It's all about repetition: how drivers and fleets prepare for severe weather

  (Photo: Shutterstock)

(Photo: Shutterstock)

There’s not some secret sauce when it comes to driver safety. Whether you’re an owner-operator or driving for a fleet, you’re well acquainted with the fundamentals. Safety training can be compared to sports training: you practice and practice for the day when your skills will suddenly be put to the test. For a game, you may know you’ll be tested, just not how. It’s also the same with any kind of drill. You run the drills for the moment when—under duress—you’re going to have to keep calm and make critical decisions.

That’s at least in part why for a large fleet owner like PetroChoice with their 350 trucks at 52 locations delivering to 31 states, safety is a number one priority. “You can’t underestimate safety and its importance to operations,” says Marilena Acevedo, VP of Human Resources of PetroChoice, a national lubricant distributor with a proprietary fleet of drivers and trucks. Acevedo has been in the oil and energy field for more than 11 years, leading operations for drivers and on-site employees.  

“During Florence and Michael we were almost completely shutdown,” she tells FreightWaves. Acevedo says a lot of their drivers are self-motivated and experienced, but they always have new drivers.

Whether new or experienced, though, how do you tell people what they probably already know? 

“We depend on repetition. Sometimes it’s just reminders. We want to keep safety fresh and top of mind. They may not always do the right thing when they’re on their own, but we depend on people conducting themselves in a professional way. It’s about awareness as well.” 

In other words, if they hear it enough the message might actually begin to sound important. “I’ve heard you have to hear something seven times to really remember it,” says Acevedo. “I don’t know if that’s exactly true, but the point is it’s important, and we repeat the safety message all the time. Also, when drivers come from other companies they may have other processes, and we’re teaching them our process.”

You hear a lot about pre-planning and good communication as well. “Regular safety meetings that the branch managers have with the teams. The difference between a warning and a watch,” she says. “Making sure your windshield fluid is right. Safety checks in good and bad weather. We start every one of our meetings with a safety moment. Just caution and speed limits and knowing your surroundings. What to do when you’re stuck. We tell them not to stop under a bridge or a tunnel. Those are dangerous during bad weather. Stay in the rig and get below the window is what we generally tell them. They may or may not ever experience the exact thing, but we want them to be ready.”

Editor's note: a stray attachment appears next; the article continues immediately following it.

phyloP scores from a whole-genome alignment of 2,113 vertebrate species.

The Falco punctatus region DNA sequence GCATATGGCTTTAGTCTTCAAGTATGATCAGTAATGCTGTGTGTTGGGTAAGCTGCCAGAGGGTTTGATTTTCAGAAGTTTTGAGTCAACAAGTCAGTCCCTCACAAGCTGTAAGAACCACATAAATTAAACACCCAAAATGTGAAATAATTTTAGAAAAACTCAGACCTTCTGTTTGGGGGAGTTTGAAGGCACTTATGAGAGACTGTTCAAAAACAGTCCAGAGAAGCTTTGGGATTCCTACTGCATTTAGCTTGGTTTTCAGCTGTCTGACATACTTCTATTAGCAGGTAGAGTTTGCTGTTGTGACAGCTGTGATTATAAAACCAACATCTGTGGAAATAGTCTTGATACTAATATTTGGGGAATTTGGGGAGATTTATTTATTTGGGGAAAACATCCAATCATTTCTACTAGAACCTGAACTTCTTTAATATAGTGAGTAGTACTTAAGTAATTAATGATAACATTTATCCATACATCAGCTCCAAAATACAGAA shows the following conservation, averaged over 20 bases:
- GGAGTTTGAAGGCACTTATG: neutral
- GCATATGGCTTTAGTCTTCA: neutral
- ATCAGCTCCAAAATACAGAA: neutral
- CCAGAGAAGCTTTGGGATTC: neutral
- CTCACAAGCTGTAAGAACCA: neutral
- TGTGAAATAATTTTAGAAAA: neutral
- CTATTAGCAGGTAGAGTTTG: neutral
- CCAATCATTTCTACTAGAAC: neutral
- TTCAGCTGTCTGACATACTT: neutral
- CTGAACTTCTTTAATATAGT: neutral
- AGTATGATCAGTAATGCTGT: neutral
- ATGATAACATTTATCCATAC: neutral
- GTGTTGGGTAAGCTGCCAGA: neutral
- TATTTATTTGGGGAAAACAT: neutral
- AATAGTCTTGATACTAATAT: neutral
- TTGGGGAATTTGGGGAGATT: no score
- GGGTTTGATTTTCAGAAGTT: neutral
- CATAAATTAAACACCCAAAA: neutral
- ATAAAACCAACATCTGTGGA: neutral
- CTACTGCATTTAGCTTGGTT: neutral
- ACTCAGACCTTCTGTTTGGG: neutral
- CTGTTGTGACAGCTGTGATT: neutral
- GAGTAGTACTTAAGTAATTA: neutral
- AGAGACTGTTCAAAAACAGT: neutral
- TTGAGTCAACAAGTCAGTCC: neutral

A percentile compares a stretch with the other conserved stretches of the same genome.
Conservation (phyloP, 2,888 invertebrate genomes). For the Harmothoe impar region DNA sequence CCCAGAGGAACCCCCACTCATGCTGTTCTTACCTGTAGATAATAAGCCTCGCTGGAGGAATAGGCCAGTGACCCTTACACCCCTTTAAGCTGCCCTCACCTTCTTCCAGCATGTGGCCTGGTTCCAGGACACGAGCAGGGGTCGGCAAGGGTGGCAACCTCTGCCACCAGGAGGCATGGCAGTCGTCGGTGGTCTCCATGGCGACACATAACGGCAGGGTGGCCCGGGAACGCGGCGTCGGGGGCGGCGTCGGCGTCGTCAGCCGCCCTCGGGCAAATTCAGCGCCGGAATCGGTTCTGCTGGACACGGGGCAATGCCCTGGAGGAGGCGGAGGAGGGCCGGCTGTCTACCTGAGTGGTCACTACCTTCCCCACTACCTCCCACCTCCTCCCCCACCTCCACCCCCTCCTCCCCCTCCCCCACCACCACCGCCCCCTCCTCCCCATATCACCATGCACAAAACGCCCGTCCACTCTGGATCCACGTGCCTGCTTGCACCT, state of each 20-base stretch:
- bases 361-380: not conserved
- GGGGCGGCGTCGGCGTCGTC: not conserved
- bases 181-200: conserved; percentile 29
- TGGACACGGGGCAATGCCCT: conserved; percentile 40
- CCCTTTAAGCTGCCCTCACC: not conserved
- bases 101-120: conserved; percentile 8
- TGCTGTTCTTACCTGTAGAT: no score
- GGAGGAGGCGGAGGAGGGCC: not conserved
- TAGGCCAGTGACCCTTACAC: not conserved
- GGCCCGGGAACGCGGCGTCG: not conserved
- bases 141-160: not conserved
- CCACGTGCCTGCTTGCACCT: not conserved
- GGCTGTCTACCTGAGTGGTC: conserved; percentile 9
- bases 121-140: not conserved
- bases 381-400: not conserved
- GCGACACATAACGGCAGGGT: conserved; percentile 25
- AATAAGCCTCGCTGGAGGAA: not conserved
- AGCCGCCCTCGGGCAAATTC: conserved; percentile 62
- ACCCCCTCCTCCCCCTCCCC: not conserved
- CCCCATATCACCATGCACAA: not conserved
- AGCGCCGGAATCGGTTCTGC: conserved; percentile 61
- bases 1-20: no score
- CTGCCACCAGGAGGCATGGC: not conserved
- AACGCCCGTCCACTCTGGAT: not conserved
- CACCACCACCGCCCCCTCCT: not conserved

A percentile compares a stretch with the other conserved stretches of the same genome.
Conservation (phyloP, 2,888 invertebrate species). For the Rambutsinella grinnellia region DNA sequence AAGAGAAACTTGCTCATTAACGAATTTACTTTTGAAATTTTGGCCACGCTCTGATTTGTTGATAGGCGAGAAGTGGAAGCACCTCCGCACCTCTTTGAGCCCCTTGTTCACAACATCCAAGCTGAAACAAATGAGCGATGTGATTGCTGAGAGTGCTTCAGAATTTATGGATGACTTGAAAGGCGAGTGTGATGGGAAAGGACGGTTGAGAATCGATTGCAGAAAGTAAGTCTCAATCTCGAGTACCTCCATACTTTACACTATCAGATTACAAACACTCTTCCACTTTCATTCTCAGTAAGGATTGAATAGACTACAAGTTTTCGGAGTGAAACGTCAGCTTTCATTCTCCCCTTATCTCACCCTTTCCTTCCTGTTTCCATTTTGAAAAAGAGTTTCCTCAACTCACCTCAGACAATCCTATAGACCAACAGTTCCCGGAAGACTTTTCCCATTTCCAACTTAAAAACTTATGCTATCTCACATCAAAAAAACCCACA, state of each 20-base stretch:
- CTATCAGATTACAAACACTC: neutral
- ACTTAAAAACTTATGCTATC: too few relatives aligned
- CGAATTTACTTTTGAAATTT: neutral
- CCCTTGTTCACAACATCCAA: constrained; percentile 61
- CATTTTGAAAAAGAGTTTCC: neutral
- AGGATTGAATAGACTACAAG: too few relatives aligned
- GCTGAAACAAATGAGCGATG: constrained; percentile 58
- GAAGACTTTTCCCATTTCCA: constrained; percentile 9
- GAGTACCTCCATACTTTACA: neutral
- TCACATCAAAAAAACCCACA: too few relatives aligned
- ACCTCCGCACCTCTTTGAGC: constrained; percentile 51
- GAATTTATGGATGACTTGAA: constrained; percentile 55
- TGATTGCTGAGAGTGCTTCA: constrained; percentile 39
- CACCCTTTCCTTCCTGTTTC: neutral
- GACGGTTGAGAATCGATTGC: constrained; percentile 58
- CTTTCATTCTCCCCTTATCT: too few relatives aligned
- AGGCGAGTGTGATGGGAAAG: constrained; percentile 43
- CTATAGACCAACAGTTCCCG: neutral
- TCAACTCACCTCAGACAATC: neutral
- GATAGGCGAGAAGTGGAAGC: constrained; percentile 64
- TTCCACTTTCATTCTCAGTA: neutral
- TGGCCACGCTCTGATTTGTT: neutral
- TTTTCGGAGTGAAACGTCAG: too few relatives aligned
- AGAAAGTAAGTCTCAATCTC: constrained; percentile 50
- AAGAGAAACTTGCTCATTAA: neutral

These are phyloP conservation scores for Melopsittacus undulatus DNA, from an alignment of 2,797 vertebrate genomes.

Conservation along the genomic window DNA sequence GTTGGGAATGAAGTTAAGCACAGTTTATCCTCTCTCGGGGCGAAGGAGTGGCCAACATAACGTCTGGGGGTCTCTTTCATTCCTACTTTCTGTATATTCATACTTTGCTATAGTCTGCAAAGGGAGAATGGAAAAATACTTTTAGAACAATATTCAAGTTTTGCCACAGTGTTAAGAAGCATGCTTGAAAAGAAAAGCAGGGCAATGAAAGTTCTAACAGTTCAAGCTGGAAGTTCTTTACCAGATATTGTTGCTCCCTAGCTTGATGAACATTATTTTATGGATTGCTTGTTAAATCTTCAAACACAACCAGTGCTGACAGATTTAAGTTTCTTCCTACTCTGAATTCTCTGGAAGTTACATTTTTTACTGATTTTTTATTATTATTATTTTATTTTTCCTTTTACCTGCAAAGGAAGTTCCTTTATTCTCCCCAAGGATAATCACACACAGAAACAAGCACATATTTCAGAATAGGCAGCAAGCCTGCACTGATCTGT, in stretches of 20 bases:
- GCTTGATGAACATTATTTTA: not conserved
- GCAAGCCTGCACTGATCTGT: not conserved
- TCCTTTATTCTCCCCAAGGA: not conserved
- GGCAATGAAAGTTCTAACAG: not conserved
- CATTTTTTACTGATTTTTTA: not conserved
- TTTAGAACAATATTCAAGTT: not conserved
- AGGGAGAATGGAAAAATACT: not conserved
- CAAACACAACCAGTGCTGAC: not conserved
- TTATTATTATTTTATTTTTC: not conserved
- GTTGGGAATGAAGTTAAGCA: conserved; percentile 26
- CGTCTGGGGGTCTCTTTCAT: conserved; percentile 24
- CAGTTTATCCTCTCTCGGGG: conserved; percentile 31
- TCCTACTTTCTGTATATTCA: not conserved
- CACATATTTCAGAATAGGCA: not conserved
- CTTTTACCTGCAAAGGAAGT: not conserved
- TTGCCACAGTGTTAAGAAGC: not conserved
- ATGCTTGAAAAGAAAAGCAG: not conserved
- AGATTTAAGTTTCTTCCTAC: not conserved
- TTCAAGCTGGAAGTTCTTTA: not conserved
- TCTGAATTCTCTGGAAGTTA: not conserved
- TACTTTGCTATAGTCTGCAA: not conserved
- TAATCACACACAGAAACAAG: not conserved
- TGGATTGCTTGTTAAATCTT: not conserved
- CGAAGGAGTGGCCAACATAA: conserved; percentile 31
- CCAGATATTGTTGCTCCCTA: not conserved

We want to keep safety fresh and top of mind.

“All of our drivers are usually home every night, but they may have a drive of two or three hours that takes them into, say, poor visibility and they have to wait for conditions to get better. What about high winds? We worry about those because the liquid form of anything can add to tipping,” says Acevedo.

Other safety procedures the company follows are actually in accordance with the law. They don’t allow cell phones of any kind, for instance. Not even blue tooth.

“I know that’s very rigid, but safety is just that important. At this point it’s the honor system, but all of our phones are company phones. If they’re caught it’s a policy violation. The laws are pretty strict. We give them the opportunity to be mature and professional.”

Drivers can certainly check calls and make them when they’re done driving. It’s just when they’re actually pulling all that freight.

“We always have them bring flashlights, additional clothing and food and blankets, and make sure everything’s charged. Everything you do in your normal traveling life. We take precautionary steps if we anticipate certain weather. We tell the customers and push forward the delivery. There’s always lots of preparatory work. It’s how we handle our fleet and our customers. We have an employee hotline and everyone’s watching the weather and it offers updates on additional information about closings. Good communication is what it’s all about. When things are happening quick with weather situations we may update the hotline several times in a single day.”

With all those trucks pulling all that freight day after day, week after week, month after month, and year after year, you might wonder how they’ve never had a driver stranded more than a couple of hours on the side of the road. Like all things safety, it begins and ends with the fundamentals: repetition, good planning, and communication.